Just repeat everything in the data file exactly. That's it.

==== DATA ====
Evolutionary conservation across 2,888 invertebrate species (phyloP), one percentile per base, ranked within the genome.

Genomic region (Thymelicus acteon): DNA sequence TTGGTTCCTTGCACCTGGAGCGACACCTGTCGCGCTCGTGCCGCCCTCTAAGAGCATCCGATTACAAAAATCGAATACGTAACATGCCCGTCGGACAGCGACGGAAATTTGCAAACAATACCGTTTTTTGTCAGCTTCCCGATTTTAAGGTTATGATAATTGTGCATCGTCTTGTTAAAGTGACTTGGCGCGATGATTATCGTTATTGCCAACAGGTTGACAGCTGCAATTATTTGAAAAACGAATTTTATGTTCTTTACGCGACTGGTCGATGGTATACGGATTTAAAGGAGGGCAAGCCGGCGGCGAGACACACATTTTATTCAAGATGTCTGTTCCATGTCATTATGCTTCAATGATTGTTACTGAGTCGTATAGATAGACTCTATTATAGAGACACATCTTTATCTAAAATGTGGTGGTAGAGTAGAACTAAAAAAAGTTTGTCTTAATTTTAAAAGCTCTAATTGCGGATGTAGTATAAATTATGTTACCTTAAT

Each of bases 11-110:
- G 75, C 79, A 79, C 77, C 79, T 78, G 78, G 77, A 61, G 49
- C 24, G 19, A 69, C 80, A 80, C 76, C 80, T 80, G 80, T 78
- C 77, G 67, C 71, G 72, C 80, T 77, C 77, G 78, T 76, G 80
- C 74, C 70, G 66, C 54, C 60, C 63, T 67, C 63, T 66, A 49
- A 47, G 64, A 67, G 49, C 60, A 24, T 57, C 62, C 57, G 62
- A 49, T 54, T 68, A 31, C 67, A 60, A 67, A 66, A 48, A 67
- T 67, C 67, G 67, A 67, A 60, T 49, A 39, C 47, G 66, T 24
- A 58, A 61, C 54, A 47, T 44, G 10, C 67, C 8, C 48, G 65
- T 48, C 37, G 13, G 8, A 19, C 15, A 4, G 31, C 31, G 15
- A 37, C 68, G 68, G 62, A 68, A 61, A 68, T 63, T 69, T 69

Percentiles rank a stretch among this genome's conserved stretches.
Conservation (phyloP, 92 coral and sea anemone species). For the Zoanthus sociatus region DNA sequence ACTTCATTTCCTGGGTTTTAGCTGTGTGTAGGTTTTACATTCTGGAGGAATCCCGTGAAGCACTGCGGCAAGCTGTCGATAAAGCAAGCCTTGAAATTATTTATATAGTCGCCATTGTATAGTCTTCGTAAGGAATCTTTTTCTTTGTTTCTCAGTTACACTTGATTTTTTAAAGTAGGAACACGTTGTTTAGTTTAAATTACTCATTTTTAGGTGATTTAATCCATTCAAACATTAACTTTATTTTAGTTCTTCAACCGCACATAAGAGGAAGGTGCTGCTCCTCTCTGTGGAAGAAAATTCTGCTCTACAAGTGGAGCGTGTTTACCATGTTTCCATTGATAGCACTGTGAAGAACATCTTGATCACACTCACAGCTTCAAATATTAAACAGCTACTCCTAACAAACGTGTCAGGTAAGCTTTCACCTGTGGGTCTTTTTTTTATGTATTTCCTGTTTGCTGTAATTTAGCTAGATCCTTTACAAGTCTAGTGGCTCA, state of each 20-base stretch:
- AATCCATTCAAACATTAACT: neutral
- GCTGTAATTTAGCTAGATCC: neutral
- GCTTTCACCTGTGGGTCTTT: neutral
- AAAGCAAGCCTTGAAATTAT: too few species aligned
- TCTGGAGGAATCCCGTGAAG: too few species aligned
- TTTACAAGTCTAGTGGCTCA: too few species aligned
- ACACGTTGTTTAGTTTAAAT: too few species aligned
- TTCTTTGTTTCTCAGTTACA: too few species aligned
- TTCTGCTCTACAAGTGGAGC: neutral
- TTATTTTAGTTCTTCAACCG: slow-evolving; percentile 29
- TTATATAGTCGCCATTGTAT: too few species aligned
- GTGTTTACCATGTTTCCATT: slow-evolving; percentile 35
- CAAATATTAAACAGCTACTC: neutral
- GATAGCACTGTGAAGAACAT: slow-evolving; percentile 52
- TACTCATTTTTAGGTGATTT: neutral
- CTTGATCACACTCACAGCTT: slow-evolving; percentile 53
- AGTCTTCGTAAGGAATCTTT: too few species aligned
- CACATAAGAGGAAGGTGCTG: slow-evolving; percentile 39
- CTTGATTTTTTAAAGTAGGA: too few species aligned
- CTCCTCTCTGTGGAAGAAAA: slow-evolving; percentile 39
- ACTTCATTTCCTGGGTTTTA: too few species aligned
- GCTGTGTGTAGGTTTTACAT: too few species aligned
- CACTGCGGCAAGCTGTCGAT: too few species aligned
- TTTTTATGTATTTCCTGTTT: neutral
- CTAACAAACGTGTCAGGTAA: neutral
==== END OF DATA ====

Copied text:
Evolutionary conservation across 2,888 invertebrate species (phyloP), one percentile per base, ranked within the genome.

Genomic region (Thymelicus acteon): DNA sequence TTGGTTCCTTGCACCTGGAGCGACACCTGTCGCGCTCGTGCCGCCCTCTAAGAGCATCCGATTACAAAAATCGAATACGTAACATGCCCGTCGGACAGCGACGGAAATTTGCAAACAATACCGTTTTTTGTCAGCTTCCCGATTTTAAGGTTATGATAATTGTGCATCGTCTTGTTAAAGTGACTTGGCGCGATGATTATCGTTATTGCCAACAGGTTGACAGCTGCAATTATTTGAAAAACGAATTTTATGTTCTTTACGCGACTGGTCGATGGTATACGGATTTAAAGGAGGGCAAGCCGGCGGCGAGACACACATTTTATTCAAGATGTCTGTTCCATGTCATTATGCTTCAATGATTGTTACTGAGTCGTATAGATAGACTCTATTATAGAGACACATCTTTATCTAAAATGTGGTGGTAGAGTAGAACTAAAAAAAGTTTGTCTTAATTTTAAAAGCTCTAATTGCGGATGTAGTATAAATTATGTTACCTTAAT

Each of bases 11-110:
- G 75, C 79, A 79, C 77, C 79, T 78, G 78, G 77, A 61, G 49
- C 24, G 19, A 69, C 80, A 80, C 76, C 80, T 80, G 80, T 78
- C 77, G 67, C 71, G 72, C 80, T 77, C 77, G 78, T 76, G 80
- C 74, C 70, G 66, C 54, C 60, C 63, T 67, C 63, T 66, A 49
- A 47, G 64, A 67, G 49, C 60, A 24, T 57, C 62, C 57, G 62
- A 49, T 54, T 68, A 31, C 67, A 60, A 67, A 66, A 48, A 67
- T 67, C 67, G 67, A 67, A 60, T 49, A 39, C 47, G 66, T 24
- A 58, A 61, C 54, A 47, T 44, G 10, C 67, C 8, C 48, G 65
- T 48, C 37, G 13, G 8, A 19, C 15, A 4, G 31, C 31, G 15
- A 37, C 68, G 68, G 62, A 68, A 61, A 68, T 63, T 69, T 69

Percentiles rank a stretch among this genome's conserved stretches.
Conservation (phyloP, 92 coral and sea anemone species). For the Zoanthus sociatus region DNA sequence ACTTCATTTCCTGGGTTTTAGCTGTGTGTAGGTTTTACATTCTGGAGGAATCCCGTGAAGCACTGCGGCAAGCTGTCGATAAAGCAAGCCTTGAAATTATTTATATAGTCGCCATTGTATAGTCTTCGTAAGGAATCTTTTTCTTTGTTTCTCAGTTACACTTGATTTTTTAAAGTAGGAACACGTTGTTTAGTTTAAATTACTCATTTTTAGGTGATTTAATCCATTCAAACATTAACTTTATTTTAGTTCTTCAACCGCACATAAGAGGAAGGTGCTGCTCCTCTCTGTGGAAGAAAATTCTGCTCTACAAGTGGAGCGTGTTTACCATGTTTCCATTGATAGCACTGTGAAGAACATCTTGATCACACTCACAGCTTCAAATATTAAACAGCTACTCCTAACAAACGTGTCAGGTAAGCTTTCACCTGTGGGTCTTTTTTTTATGTATTTCCTGTTTGCTGTAATTTAGCTAGATCCTTTACAAGTCTAGTGGCTCA, state of each 20-base stretch:
- AATCCATTCAAACATTAACT: neutral
- GCTGTAATTTAGCTAGATCC: neutral
- GCTTTCACCTGTGGGTCTTT: neutral
- AAAGCAAGCCTTGAAATTAT: too few species aligned
- TCTGGAGGAATCCCGTGAAG: too few species aligned
- TTTACAAGTCTAGTGGCTCA: too few species aligned
- ACACGTTGTTTAGTTTAAAT: too few species aligned
- TTCTTTGTTTCTCAGTTACA: too few species aligned
- TTCTGCTCTACAAGTGGAGC: neutral
- TTATTTTAGTTCTTCAACCG: slow-evolving; percentile 29
- TTATATAGTCGCCATTGTAT: too few species aligned
- GTGTTTACCATGTTTCCATT: slow-evolving; percentile 35
- CAAATATTAAACAGCTACTC: neutral
- GATAGCACTGTGAAGAACAT: slow-evolving; percentile 52
- TACTCATTTTTAGGTGATTT: neutral
- CTTGATCACACTCACAGCTT: slow-evolving; percentile 53
- AGTCTTCGTAAGGAATCTTT: too few species aligned
- CACATAAGAGGAAGGTGCTG: slow-evolving; percentile 39
- CTTGATTTTTTAAAGTAGGA: too few species aligned
- CTCCTCTCTGTGGAAGAAAA: slow-evolving; percentile 39
- ACTTCATTTCCTGGGTTTTA: too few species aligned
- GCTGTGTGTAGGTTTTACAT: too few species aligned
- CACTGCGGCAAGCTGTCGAT: too few species aligned
- TTTTTATGTATTTCCTGTTT: neutral
- CTAACAAACGTGTCAGGTAA: neutral